The Control War
The Struggle for South Vietnam, 1968–1975
Published by: University of Oklahoma Press
Imprint: University of Oklahoma Press
392 Pages | 6 x 9 | 8 maps
Complicating the conventional view that the Vietnam War was about winning “hearts and minds,” Clemis argues that both sides were more interested in asserting control over the people—and resources—of the countryside. As in other revolutionary civil conflicts, the key to winning political power in South Vietnam was to control the physical world of territory, population, and resources, as well as the ideational world of political organization and long-term legitimacy. Despite their countervailing purposes, both insurgency and pacification provided the means to exert this control. Proponents of each approach pursued the same goals, relying on a blend of military force, political violence, and socioeconomic policy to achieve them.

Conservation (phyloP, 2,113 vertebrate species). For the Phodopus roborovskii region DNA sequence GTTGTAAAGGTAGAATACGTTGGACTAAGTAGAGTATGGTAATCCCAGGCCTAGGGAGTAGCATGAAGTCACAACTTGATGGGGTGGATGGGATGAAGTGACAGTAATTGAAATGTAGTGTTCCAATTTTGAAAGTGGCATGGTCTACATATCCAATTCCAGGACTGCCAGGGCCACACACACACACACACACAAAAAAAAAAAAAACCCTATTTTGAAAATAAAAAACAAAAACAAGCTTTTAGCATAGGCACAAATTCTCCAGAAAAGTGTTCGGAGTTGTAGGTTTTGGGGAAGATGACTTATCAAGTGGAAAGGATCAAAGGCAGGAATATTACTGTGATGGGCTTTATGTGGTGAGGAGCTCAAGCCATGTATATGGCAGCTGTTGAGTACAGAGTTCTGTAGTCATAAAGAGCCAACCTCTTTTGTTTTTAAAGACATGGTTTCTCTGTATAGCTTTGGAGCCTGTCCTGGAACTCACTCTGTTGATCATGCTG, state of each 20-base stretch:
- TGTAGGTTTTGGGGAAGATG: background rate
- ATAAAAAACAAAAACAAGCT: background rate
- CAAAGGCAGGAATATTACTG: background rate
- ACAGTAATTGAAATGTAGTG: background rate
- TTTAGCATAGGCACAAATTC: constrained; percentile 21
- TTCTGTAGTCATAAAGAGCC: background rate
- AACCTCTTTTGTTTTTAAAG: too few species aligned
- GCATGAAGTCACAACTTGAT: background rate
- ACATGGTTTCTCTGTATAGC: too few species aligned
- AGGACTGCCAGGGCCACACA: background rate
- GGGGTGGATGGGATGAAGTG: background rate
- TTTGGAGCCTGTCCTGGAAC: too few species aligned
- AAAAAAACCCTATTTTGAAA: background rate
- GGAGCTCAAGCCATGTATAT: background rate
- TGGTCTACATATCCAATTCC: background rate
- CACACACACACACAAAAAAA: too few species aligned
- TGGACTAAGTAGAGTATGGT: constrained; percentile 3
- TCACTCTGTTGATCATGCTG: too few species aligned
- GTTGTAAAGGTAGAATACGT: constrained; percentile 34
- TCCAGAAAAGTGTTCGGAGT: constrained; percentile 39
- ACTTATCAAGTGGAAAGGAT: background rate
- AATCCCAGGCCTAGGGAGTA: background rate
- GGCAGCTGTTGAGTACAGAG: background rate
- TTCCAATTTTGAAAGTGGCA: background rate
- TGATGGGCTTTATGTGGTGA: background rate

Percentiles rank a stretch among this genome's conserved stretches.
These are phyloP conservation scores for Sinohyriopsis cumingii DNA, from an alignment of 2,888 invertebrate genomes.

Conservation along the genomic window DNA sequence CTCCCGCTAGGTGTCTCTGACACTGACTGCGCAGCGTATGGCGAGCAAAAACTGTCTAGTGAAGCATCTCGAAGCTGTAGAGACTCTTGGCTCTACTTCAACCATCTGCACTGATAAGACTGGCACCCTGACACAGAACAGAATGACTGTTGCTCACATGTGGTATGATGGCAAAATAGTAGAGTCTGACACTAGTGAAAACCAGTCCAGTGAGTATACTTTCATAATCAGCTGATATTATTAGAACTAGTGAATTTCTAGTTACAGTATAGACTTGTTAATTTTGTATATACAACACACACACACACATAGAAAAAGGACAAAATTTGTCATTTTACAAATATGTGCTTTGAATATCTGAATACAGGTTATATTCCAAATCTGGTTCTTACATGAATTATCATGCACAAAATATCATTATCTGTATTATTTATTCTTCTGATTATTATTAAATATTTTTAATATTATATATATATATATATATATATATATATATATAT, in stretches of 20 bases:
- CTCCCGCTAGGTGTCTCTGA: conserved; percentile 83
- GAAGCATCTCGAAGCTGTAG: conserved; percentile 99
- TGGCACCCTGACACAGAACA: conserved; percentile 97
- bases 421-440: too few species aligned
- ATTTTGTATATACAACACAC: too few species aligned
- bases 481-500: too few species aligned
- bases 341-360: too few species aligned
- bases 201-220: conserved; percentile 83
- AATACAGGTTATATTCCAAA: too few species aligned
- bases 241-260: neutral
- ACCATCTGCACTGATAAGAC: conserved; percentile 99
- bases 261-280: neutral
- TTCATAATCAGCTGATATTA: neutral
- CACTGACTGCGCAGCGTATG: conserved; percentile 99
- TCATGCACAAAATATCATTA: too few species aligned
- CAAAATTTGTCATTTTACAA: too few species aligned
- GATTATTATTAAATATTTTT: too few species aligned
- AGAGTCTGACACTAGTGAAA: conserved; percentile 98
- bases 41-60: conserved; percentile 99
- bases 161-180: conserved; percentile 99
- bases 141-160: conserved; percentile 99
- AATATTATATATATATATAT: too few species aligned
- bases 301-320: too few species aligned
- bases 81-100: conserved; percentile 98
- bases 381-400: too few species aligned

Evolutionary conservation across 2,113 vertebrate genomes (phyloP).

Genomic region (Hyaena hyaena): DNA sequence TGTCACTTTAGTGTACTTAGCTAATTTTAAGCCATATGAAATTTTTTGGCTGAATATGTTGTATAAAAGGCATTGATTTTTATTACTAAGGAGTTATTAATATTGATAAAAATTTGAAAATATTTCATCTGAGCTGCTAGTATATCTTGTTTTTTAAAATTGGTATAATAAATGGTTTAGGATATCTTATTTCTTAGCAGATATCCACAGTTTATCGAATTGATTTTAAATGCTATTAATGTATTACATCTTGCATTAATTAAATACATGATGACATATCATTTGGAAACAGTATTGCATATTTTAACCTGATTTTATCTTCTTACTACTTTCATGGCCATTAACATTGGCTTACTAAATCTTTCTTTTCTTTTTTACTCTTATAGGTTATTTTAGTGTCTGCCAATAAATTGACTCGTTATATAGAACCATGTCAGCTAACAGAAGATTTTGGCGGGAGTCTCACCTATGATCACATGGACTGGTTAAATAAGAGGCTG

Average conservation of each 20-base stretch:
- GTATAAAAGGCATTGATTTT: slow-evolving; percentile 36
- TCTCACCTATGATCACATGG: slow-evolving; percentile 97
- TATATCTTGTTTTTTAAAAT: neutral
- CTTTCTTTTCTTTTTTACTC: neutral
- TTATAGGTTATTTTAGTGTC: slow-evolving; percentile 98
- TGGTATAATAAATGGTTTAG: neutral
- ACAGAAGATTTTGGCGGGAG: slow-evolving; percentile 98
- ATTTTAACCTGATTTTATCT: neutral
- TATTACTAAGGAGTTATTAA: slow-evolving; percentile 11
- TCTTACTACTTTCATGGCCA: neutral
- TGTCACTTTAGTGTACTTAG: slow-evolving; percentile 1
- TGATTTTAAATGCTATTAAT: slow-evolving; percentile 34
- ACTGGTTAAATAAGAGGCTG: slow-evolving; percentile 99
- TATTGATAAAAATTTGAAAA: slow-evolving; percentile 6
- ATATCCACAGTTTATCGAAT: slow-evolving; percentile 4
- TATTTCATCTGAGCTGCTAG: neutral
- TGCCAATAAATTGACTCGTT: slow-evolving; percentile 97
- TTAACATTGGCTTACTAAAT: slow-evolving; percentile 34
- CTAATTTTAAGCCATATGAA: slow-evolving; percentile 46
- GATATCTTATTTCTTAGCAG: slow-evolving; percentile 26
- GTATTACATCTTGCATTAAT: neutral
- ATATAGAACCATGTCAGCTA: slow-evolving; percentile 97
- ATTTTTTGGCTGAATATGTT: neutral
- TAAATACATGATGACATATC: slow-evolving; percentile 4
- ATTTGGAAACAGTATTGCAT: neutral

Revealing the unique spatiality of the Vietnam War, The Control War analyzes the ways that both sides of the conflict conceptualized and used geography and the environment to serve strategic, tactical, and political ends. Clemis shows us that the operational environment of Vietnam, both natural and human-made, was far more than a backdrop to two decades of war.
“This is ambitious, innovative scholarship at its very best. Martin G. Clemis does a masterful job evaluating the allied pacification program in South Vietnam through a reconception of space—physical, political, and social. The Control War will endure as an influential contribution to the literature on the war in Vietnam.”—Gregory A. Daddis, author of Withdrawal: Reassessing America's Final Years in Vietnam